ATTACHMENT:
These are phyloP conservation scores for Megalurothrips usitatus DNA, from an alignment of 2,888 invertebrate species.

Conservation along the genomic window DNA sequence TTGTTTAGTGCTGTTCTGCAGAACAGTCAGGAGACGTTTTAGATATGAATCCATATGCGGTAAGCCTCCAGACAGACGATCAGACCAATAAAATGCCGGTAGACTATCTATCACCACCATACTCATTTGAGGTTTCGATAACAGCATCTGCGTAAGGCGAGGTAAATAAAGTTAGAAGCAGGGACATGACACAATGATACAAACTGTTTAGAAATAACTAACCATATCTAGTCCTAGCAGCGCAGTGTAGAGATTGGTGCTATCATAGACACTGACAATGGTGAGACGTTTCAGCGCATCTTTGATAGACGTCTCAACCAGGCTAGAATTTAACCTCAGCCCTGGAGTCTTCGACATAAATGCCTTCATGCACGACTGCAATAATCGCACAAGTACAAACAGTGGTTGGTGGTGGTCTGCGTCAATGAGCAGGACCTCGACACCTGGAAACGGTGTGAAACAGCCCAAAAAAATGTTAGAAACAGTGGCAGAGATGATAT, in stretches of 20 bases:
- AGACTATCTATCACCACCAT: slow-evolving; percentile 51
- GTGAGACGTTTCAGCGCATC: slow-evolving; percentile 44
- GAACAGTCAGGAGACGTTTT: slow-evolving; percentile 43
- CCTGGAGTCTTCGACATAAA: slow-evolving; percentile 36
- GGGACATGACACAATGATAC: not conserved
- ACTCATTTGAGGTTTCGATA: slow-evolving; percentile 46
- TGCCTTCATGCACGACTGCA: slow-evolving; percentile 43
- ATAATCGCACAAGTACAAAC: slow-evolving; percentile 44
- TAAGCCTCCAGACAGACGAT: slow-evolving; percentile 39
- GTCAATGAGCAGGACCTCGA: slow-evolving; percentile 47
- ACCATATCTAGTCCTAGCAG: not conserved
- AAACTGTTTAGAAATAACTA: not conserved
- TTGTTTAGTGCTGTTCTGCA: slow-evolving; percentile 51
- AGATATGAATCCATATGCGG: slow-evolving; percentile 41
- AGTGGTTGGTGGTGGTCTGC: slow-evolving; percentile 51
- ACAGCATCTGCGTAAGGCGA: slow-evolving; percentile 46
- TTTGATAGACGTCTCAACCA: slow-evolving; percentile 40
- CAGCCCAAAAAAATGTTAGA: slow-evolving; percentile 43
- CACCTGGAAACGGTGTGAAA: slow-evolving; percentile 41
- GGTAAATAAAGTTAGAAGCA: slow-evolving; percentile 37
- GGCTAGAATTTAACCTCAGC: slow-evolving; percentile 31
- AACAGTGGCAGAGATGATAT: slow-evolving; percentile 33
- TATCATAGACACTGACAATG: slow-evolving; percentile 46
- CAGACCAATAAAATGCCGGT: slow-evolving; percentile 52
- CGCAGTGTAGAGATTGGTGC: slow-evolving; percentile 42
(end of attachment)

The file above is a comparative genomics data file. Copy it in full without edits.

These are phyloP conservation scores for Megalurothrips usitatus DNA, from an alignment of 2,888 invertebrate species.

Conservation along the genomic window DNA sequence TTGTTTAGTGCTGTTCTGCAGAACAGTCAGGAGACGTTTTAGATATGAATCCATATGCGGTAAGCCTCCAGACAGACGATCAGACCAATAAAATGCCGGTAGACTATCTATCACCACCATACTCATTTGAGGTTTCGATAACAGCATCTGCGTAAGGCGAGGTAAATAAAGTTAGAAGCAGGGACATGACACAATGATACAAACTGTTTAGAAATAACTAACCATATCTAGTCCTAGCAGCGCAGTGTAGAGATTGGTGCTATCATAGACACTGACAATGGTGAGACGTTTCAGCGCATCTTTGATAGACGTCTCAACCAGGCTAGAATTTAACCTCAGCCCTGGAGTCTTCGACATAAATGCCTTCATGCACGACTGCAATAATCGCACAAGTACAAACAGTGGTTGGTGGTGGTCTGCGTCAATGAGCAGGACCTCGACACCTGGAAACGGTGTGAAACAGCCCAAAAAAATGTTAGAAACAGTGGCAGAGATGATAT, in stretches of 20 bases:
- AGACTATCTATCACCACCAT: slow-evolving; percentile 51
- GTGAGACGTTTCAGCGCATC: slow-evolving; percentile 44
- GAACAGTCAGGAGACGTTTT: slow-evolving; percentile 43
- CCTGGAGTCTTCGACATAAA: slow-evolving; percentile 36
- GGGACATGACACAATGATAC: not conserved
- ACTCATTTGAGGTTTCGATA: slow-evolving; percentile 46
- TGCCTTCATGCACGACTGCA: slow-evolving; percentile 43
- ATAATCGCACAAGTACAAAC: slow-evolving; percentile 44
- TAAGCCTCCAGACAGACGAT: slow-evolving; percentile 39
- GTCAATGAGCAGGACCTCGA: slow-evolving; percentile 47
- ACCATATCTAGTCCTAGCAG: not conserved
- AAACTGTTTAGAAATAACTA: not conserved
- TTGTTTAGTGCTGTTCTGCA: slow-evolving; percentile 51
- AGATATGAATCCATATGCGG: slow-evolving; percentile 41
- AGTGGTTGGTGGTGGTCTGC: slow-evolving; percentile 51
- ACAGCATCTGCGTAAGGCGA: slow-evolving; percentile 46
- TTTGATAGACGTCTCAACCA: slow-evolving; percentile 40
- CAGCCCAAAAAAATGTTAGA: slow-evolving; percentile 43
- CACCTGGAAACGGTGTGAAA: slow-evolving; percentile 41
- GGTAAATAAAGTTAGAAGCA: slow-evolving; percentile 37
- GGCTAGAATTTAACCTCAGC: slow-evolving; percentile 31
- AACAGTGGCAGAGATGATAT: slow-evolving; percentile 33
- TATCATAGACACTGACAATG: slow-evolving; percentile 46
- CAGACCAATAAAATGCCGGT: slow-evolving; percentile 52
- CGCAGTGTAGAGATTGGTGC: slow-evolving; percentile 42